During the summer of 2012, Dr. Horn was interviewed by University of San Francisco’s Magazine for an article on his accountability teaching:
From USF Magazine:
Aaron Horn EdD ’08
Aaron Horn’s accountability chart—a multi-page matrix outlining goals, tasks, and an hourly schedule—would make all but the most hyper-organized a little nervous.
But Horn EdD ’08, MFT ’12 is convinced that his chart is exactly what the youths at San Francisco’s Youth Guidance Center, the city’s juvenile detention facility, need. A therapist trainee for the Youth Justice Institute and student in USF’s Marriage and Family Therapy Program, Horn works primarily with male youths at the Youth Guidance Center.
“They always tell me, ‘My father’s in jail’ or, ‘My father died.’ A lot of these boys don’t have reliable men in their lives. There’s a lack of integrity, consistency, and organization,” Horn said. “What I try to do is bring consistency to their lives.”
As part of the exercise, Horn has the youths identify accountability partners—people who check in and make sure they do what they say. For many of the youths, Horn plays a hybrid role as accountability partner and therapist, a delicate balancing act, but one to which he is particularly well suited.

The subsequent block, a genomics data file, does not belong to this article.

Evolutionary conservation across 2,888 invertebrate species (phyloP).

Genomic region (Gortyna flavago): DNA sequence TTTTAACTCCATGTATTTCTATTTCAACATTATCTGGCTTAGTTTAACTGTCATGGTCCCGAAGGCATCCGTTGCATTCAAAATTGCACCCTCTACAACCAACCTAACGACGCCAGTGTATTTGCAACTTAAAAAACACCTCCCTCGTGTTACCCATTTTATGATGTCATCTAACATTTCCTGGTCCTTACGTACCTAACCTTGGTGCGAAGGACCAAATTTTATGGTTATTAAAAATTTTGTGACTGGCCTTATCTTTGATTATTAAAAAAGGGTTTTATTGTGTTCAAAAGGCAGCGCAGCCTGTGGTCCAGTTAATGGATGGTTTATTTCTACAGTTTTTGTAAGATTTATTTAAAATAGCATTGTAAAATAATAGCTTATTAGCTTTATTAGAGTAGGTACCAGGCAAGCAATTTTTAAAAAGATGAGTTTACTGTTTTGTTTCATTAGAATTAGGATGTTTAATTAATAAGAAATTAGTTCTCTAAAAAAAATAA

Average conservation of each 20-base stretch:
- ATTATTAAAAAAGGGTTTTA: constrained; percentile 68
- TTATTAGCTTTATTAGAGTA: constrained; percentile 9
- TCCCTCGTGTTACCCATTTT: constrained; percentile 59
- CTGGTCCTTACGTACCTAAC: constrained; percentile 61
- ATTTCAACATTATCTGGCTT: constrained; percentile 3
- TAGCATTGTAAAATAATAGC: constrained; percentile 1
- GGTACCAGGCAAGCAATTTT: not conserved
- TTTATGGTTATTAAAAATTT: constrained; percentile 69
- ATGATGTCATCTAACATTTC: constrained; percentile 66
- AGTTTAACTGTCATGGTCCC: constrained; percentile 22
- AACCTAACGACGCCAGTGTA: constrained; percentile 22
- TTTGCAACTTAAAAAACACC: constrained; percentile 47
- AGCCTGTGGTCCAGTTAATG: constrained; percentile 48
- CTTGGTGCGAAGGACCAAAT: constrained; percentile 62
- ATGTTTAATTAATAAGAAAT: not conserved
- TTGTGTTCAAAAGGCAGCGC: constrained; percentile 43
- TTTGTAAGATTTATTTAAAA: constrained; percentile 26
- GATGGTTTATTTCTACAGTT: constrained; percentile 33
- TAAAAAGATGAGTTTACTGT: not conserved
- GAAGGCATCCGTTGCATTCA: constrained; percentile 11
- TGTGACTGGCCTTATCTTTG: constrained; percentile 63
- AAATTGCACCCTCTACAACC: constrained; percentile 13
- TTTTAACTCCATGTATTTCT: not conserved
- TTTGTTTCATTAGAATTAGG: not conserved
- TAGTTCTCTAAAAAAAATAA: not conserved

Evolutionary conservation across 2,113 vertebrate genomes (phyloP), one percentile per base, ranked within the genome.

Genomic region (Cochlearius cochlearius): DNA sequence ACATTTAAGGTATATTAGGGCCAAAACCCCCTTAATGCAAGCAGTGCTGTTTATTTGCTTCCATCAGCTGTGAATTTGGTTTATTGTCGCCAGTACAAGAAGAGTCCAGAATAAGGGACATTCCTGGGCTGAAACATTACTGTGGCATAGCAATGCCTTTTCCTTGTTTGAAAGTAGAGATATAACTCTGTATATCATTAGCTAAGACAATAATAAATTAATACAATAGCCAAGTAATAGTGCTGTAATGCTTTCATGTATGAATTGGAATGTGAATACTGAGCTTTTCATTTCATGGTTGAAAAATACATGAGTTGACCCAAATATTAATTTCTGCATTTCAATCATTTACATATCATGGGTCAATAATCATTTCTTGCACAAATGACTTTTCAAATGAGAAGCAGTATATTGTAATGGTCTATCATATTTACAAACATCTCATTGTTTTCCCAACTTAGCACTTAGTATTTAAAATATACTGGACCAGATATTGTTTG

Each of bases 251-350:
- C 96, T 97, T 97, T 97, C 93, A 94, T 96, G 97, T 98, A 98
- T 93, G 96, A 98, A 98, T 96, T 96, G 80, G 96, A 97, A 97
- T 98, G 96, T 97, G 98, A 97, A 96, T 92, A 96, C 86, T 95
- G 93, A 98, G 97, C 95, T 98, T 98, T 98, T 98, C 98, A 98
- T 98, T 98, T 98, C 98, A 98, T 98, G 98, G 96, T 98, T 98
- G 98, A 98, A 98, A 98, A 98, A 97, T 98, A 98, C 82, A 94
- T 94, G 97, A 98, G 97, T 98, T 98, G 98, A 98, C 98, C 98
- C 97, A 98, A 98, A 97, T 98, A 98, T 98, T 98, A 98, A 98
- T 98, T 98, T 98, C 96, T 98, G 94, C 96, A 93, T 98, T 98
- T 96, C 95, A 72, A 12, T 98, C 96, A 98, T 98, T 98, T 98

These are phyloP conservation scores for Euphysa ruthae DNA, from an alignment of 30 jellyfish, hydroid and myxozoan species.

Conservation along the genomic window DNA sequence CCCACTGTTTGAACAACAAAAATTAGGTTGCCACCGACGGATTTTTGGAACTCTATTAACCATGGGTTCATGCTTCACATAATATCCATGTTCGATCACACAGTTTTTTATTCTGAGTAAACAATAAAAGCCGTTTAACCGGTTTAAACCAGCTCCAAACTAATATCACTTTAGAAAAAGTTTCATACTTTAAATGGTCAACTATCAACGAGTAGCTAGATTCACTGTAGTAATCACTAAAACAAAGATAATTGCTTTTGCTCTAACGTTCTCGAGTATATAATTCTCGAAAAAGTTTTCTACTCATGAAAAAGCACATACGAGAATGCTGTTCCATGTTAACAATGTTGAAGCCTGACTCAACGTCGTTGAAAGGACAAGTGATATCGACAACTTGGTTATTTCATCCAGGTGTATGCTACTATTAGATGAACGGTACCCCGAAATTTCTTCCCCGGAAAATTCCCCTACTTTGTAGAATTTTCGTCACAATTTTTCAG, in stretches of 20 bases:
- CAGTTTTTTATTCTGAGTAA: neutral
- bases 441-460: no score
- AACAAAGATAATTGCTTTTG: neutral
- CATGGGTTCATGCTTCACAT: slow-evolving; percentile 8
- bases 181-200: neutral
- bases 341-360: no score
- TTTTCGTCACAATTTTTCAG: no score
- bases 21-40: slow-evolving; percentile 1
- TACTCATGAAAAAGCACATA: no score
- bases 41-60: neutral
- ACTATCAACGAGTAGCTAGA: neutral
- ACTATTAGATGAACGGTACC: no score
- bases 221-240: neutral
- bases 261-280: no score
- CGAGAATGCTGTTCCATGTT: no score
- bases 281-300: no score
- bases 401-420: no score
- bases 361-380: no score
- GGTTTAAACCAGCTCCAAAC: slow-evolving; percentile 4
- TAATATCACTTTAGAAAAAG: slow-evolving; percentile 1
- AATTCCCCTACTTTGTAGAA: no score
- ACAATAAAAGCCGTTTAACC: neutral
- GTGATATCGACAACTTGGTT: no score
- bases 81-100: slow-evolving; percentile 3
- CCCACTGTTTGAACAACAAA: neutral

Like many of his clients, Horn grew up in Bayview-Hunters Point, a predominantly African American neighborhood plagued by violence and poverty, and was raised solely by his mother and grandmother. That shared background, he says, has been key to nurturing relationships with the youths.
“When they see me come into therapy and I say I grew up in Bayview, that trust almost builds automatically,” he said.
For Horn, the path to becoming a therapist has been circuitous, with stops at local nonprofits and public schools and a five-year stint as an airborne ranger in the U.S. military, which, he says, taught him his signature focus and attention to detail.
It was his passion for educating underserved youth that brought him to USF, where he completed a doctorate in international and multicultural education. His research on the importance of father-like care in the education of young black males underscored what he had observed during his years in the classroom—the lack of available black men to serve as tutors and mentors.
Horn will graduate from USF’s MFT program in July with a new set of tools to serve the youth of his community on a one-on-one level.
“And that’s where I really want to be—working with youth of color as a black male therapist, teaching them to hold each other accountable,” Horn said.